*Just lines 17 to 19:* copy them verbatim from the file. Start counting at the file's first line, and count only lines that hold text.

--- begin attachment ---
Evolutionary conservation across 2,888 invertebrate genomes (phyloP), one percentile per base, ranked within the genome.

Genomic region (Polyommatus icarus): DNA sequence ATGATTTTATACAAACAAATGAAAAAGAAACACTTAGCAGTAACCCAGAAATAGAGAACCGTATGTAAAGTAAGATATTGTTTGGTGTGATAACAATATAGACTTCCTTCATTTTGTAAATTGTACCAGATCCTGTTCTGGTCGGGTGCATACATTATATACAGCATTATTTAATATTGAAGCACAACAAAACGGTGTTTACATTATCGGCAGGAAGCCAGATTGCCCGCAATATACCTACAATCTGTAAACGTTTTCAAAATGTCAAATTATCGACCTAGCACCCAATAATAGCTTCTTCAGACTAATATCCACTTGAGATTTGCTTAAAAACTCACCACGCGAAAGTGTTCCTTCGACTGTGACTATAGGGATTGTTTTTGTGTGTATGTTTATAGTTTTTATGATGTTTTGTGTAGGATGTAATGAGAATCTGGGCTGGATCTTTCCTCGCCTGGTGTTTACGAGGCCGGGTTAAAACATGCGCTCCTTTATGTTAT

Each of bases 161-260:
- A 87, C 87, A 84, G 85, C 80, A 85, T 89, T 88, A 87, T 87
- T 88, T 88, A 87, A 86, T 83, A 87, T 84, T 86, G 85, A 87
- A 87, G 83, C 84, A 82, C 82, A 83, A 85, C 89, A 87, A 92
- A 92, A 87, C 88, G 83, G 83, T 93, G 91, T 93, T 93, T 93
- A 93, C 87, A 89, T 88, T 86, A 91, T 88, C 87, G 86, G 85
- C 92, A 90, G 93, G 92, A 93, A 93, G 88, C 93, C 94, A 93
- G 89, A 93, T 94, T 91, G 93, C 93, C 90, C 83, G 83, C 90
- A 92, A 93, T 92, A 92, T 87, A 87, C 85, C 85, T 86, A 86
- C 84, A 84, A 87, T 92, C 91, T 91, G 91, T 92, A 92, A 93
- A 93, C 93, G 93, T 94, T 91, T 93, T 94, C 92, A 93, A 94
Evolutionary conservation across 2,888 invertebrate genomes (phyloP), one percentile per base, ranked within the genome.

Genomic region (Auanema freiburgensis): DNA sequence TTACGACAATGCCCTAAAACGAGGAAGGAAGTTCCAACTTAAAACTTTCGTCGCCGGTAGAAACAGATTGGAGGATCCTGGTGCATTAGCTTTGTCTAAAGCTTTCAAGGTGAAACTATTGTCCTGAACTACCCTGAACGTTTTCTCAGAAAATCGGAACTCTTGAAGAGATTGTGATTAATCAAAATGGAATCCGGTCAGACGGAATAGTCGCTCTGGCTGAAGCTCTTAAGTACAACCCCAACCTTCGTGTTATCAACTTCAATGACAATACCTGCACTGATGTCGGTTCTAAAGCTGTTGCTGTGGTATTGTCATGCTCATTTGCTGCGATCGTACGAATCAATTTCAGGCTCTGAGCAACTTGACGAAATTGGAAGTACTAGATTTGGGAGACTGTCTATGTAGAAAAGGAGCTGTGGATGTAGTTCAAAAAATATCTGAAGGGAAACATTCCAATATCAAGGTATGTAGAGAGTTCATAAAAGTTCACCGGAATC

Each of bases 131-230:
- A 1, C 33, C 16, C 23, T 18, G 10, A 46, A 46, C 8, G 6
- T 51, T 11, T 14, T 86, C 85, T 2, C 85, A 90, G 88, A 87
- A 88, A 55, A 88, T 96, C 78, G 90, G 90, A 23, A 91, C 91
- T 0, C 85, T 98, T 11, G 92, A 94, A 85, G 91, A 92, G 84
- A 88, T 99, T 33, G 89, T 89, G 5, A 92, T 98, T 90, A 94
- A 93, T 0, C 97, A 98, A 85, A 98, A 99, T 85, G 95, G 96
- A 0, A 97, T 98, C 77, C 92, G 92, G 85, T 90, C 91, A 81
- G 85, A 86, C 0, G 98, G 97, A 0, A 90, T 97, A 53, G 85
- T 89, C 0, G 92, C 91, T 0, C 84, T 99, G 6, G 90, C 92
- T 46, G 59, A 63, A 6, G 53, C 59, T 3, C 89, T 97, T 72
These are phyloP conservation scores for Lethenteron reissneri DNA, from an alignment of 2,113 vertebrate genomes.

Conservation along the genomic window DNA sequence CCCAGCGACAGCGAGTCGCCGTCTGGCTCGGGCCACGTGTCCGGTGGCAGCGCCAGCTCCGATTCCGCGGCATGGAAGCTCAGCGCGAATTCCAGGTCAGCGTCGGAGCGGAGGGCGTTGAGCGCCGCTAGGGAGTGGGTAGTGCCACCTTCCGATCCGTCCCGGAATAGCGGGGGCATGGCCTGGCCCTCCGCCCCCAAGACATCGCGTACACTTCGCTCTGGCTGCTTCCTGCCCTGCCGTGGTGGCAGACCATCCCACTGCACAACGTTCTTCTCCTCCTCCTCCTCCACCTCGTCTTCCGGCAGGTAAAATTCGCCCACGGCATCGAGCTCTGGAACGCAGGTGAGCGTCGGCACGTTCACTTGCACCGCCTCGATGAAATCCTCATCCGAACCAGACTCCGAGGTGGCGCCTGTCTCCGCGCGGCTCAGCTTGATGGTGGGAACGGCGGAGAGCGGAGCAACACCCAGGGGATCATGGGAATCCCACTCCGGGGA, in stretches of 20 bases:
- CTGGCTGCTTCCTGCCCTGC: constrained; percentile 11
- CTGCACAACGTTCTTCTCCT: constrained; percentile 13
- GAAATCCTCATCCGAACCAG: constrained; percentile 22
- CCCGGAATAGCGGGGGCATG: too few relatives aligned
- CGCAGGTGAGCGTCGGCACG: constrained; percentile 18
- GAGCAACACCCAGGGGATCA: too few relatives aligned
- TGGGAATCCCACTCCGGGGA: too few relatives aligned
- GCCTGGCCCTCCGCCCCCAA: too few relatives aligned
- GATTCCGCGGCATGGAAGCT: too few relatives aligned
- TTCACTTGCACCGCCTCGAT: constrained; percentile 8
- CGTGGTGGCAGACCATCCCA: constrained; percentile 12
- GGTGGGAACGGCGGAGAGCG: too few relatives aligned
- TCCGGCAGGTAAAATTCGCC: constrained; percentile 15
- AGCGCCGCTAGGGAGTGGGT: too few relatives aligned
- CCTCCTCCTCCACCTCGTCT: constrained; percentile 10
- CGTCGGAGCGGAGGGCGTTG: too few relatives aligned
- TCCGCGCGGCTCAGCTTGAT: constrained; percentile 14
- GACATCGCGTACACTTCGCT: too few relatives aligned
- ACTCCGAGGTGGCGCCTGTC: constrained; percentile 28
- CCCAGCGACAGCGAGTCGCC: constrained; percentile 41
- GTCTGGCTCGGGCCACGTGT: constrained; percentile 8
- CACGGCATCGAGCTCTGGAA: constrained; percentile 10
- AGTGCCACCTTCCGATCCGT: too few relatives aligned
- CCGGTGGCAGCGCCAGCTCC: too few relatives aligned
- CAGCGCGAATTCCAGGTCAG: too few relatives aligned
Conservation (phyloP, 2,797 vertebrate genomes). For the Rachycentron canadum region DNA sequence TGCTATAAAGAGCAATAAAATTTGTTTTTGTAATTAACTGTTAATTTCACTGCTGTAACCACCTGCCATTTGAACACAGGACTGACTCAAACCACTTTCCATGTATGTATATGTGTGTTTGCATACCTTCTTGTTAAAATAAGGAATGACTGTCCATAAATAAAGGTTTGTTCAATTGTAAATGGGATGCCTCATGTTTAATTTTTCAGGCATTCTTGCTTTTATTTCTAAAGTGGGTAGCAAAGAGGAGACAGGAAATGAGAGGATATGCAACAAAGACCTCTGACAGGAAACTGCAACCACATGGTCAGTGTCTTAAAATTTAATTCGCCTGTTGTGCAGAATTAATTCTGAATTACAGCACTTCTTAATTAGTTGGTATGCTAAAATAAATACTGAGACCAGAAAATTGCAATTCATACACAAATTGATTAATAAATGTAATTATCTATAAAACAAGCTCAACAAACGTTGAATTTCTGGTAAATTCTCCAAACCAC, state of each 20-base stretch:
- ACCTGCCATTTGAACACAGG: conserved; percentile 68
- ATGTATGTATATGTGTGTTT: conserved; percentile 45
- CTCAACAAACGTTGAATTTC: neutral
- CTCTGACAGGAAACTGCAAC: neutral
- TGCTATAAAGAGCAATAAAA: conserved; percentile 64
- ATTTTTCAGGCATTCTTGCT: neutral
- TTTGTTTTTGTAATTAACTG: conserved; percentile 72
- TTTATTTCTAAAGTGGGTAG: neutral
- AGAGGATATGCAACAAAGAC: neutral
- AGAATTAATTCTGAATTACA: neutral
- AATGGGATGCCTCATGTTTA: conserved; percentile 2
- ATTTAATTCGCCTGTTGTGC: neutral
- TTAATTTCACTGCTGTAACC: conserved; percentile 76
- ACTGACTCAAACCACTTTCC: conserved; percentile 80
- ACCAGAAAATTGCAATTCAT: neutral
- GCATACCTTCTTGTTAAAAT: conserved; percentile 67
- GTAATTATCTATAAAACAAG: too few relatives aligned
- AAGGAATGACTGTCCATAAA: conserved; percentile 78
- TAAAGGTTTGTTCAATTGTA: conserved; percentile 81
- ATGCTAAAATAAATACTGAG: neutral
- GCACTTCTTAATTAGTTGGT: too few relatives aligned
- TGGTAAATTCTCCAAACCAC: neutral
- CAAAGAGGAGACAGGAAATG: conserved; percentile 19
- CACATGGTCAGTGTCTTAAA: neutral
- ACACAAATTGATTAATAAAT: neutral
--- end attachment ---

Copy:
- A 1, C 33, C 16, C 23, T 18, G 10, A 46, A 46, C 8, G 6
- T 51, T 11, T 14, T 86, C 85, T 2, C 85, A 90, G 88, A 87
- A 88, A 55, A 88, T 96, C 78, G 90, G 90, A 23, A 91, C 91